# How can I handle delayed function calls?

I have objects, and each object has a function pointer that will be assigned a function. When the object is clicked, the assigned function will be called. I want to have a function do things with delay, meaning it would look something like this:

void function() {
doSomething();
wait(1000);     // either 1000 frames, or 1000 miliseconds
doSomethingElse();
}


I heard threading shouldn't be abused, and main script should all be put in the same thread. There are lots of game engines out there that can handle such functions with a delay in time. My idea was to call the function in a new thread every time.

Is this a bad idea? If it is, how else would I manage to achieve this functionality?

Edit: the website asked to confirm it's not a duplicate question and I think it's not because it's a bit more complicated of an issue, even though it may use a similar solution.

• Possible duplicate of Updating bots/AI behavior after a fixed elapsed timestamp in game loop? – congusbongus May 5 '17 at 2:50
• This sounds a lot like a coroutine... – DMGregory May 5 '17 at 10:16
• Yes, it looks similar, I have done this with counting some other stuff, it just feels inefficient and sloppy to use overall and what I need to do I feel is more complicated than that because it involves multiple sequences of delayed instructions happening in a function. I figured having a subfunction for each delayed sequence of instructions would be spaghetti – Dave Jecs May 5 '17 at 11:50

You could try a central Job manager that performs jobs in an asynchronous way.

The skeleton of the feature could look like this bastard c++/pseudocode:

struct Job
double mTimer;
std::function<void>() mFunction;

class JobManager
addJob(Job job) { mJobs.insert( job ); }

std::list<Job> mJobs;

perFrameExecuteJob(deltaTime){
// Iterate through all the jobs that are to be done, reduce the time left by the dt.
// If the delay has expired, perform the job, and remove it from the set of jobs to
// do.
std::list<Job>::iterator it = mJobs.begin();

while( it != mJobs.end() ) {
it->mTimer -= deltaTime;
if ( it->mTimer <= 0 ) {
it->mFunction();
it = mJobs.remove(it);
}
else {
it++;
}
}
}


Basically, a Job represents a unit of work and it can be delayed.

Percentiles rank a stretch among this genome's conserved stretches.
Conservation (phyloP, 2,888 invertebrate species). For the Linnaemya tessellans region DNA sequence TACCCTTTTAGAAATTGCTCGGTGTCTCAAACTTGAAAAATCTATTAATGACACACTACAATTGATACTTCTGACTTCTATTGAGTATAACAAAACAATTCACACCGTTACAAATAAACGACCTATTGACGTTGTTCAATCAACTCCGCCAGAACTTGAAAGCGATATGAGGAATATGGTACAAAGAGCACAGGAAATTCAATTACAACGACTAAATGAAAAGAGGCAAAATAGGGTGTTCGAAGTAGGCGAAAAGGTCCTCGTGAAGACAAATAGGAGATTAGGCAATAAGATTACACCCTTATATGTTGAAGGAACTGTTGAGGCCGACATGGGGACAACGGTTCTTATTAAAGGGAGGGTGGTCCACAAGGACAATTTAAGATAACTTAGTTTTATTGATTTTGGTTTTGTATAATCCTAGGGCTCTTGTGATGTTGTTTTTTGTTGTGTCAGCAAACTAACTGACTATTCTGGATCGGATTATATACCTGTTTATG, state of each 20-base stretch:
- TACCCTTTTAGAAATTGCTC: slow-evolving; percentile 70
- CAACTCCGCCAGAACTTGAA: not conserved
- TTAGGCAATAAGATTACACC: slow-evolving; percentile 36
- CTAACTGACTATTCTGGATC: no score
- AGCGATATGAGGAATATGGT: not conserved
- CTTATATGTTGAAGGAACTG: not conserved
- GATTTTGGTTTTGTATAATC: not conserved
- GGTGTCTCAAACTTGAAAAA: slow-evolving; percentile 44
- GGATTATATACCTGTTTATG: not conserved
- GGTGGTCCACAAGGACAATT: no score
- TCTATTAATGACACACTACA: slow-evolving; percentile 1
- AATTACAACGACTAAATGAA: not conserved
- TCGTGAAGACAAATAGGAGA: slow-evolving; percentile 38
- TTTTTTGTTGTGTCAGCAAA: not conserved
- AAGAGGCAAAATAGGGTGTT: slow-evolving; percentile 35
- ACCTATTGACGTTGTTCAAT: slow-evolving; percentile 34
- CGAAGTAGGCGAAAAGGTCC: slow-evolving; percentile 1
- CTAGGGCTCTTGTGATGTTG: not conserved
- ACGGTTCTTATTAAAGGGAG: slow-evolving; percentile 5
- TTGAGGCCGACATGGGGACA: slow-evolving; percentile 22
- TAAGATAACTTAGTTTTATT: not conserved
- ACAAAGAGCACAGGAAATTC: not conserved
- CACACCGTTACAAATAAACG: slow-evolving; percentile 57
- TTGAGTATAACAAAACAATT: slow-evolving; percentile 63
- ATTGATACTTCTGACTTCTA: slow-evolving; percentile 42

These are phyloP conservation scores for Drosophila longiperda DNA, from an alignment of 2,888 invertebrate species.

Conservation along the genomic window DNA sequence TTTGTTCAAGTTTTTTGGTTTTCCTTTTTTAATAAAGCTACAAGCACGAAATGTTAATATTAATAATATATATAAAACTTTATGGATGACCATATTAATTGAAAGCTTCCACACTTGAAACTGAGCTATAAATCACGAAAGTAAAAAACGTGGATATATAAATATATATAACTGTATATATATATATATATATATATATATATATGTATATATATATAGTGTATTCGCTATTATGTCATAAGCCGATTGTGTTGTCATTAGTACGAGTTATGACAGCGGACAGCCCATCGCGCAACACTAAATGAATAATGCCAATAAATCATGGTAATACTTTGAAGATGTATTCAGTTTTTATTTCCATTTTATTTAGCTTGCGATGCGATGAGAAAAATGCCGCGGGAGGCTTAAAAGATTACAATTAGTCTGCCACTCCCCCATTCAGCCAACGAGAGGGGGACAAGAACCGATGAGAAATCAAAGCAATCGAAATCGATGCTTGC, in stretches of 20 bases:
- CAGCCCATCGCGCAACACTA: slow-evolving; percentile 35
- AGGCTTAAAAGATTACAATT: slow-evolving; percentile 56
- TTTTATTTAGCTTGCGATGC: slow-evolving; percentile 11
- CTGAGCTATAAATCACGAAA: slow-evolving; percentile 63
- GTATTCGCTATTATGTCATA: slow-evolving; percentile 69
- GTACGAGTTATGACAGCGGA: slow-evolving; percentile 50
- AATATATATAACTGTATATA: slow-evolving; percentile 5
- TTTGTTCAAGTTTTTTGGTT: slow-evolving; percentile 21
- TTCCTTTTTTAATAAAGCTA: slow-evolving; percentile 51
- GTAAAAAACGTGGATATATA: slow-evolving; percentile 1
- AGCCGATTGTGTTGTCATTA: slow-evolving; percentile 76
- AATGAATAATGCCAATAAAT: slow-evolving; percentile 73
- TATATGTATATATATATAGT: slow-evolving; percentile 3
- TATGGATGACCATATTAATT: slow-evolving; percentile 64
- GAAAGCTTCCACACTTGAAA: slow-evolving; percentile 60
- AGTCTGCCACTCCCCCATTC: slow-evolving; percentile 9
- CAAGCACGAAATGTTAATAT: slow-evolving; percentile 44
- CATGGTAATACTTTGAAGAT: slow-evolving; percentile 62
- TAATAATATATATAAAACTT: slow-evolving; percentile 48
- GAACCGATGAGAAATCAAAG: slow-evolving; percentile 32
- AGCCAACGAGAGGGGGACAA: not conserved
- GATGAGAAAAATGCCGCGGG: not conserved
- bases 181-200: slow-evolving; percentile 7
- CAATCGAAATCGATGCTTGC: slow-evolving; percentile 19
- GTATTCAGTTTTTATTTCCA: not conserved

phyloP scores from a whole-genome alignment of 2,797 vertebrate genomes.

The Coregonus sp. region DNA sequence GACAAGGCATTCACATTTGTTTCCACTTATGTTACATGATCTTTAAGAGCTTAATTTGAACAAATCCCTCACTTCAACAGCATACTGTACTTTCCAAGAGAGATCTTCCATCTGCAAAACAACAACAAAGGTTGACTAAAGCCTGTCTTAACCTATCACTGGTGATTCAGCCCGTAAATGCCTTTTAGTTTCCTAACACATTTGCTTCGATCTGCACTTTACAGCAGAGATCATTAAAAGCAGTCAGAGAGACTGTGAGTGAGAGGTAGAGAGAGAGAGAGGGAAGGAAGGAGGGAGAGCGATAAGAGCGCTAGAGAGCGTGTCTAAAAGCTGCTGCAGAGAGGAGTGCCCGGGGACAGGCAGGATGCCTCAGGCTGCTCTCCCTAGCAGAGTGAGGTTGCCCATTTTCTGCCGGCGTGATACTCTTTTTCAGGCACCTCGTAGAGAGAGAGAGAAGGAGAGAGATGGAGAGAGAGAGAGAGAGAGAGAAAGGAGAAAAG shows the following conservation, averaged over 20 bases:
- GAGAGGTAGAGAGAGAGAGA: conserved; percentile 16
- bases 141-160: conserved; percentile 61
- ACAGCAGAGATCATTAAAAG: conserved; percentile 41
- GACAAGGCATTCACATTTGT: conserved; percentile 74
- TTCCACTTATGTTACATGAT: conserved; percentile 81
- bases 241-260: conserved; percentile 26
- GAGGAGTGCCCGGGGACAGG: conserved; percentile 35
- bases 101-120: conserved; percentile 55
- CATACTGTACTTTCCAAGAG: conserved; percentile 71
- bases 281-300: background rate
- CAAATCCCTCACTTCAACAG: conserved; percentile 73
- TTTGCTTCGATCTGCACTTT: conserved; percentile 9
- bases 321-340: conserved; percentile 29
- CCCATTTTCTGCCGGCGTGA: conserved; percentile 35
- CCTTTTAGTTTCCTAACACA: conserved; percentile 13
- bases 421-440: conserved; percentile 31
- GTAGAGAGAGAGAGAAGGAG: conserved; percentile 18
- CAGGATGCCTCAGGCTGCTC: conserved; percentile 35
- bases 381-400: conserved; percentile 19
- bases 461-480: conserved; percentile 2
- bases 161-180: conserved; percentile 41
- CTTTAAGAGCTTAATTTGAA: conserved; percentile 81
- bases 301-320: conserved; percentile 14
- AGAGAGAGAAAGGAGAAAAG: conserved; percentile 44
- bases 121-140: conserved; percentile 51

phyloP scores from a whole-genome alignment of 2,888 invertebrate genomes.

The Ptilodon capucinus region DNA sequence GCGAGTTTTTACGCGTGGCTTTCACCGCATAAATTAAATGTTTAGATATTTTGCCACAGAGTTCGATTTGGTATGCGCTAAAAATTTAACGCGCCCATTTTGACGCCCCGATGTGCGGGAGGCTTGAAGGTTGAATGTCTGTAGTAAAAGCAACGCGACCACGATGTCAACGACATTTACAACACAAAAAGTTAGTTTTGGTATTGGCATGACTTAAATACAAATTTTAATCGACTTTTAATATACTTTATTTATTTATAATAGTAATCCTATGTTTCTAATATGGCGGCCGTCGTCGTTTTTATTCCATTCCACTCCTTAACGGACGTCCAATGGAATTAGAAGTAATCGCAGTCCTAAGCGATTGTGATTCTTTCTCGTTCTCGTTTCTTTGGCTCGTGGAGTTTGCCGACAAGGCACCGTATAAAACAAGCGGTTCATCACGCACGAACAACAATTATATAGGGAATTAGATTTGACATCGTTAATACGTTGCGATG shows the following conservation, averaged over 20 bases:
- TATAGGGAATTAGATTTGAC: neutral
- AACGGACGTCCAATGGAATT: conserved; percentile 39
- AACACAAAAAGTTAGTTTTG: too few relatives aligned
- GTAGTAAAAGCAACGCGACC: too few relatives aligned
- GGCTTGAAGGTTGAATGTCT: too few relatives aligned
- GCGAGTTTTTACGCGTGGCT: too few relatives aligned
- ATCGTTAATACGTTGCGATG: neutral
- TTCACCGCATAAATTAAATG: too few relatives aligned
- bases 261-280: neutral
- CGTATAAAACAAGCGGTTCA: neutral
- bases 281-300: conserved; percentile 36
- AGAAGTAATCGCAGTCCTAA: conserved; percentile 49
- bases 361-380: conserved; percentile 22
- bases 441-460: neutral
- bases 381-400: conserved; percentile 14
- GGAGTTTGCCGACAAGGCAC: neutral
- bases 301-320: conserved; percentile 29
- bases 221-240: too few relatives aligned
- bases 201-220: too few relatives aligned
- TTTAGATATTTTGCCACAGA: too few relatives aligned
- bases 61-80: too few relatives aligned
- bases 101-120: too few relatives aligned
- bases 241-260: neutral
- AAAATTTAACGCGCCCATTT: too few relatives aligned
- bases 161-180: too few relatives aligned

You'd do something like this to add a Job to the JobManager:

void function(JobManager& aJobManager){
doSomething();
Job job;
job.mTimer = 1000;
job.mFunction = doSomethingElse;
}


And you'd call

mJobManager.perFrameExecuteJob( dt );


every frame from your main loop.

• I have seen this used before, but isn't it terribly inefficient? If I had a ton of such functions, wouldn't it slow down the program a lot more than threads? – Dave Jecs May 5 '17 at 11:45
• @DaveJecs I guess you'll have to test it. I guess with this implementation, the price to pay is that you'll get some cache misses, while with threads you'll need a context switch.. – Vaillancourt May 5 '17 at 12:13
• You do not need to iterate through all jobs to be performed, or alter timestamps in the list. Let them be static, somewhere in future. Instead sort the list when inserting a new job (happens more sparsely), so the closest upcoming is topmost. Then just check the (advancing) game clock/whatever against the topmost/first job item only. Takes 3.14 nanosecs. If elapsed, then execute. This also means max 1 job will be executed per frame (if doing this work in thread 0), which may be good for balancing. – Stormwind May 5 '17 at 14:25
• @Stormwind You're right, there are a couple of ways to implement this. – Vaillancourt May 5 '17 at 14:41
• @Stormwind good idea, I'll try that out. On a side note, I made a rough test how much my laptop can go up to (it's pretty old) and it seems to be able to draw up to around 900 64x64 images/frame and keep the 60 frames per second (only drawing, nothing more). That is a lot more than I expected, so I guess performance may not be that much of an issue. – Dave Jecs May 6 '17 at 0:32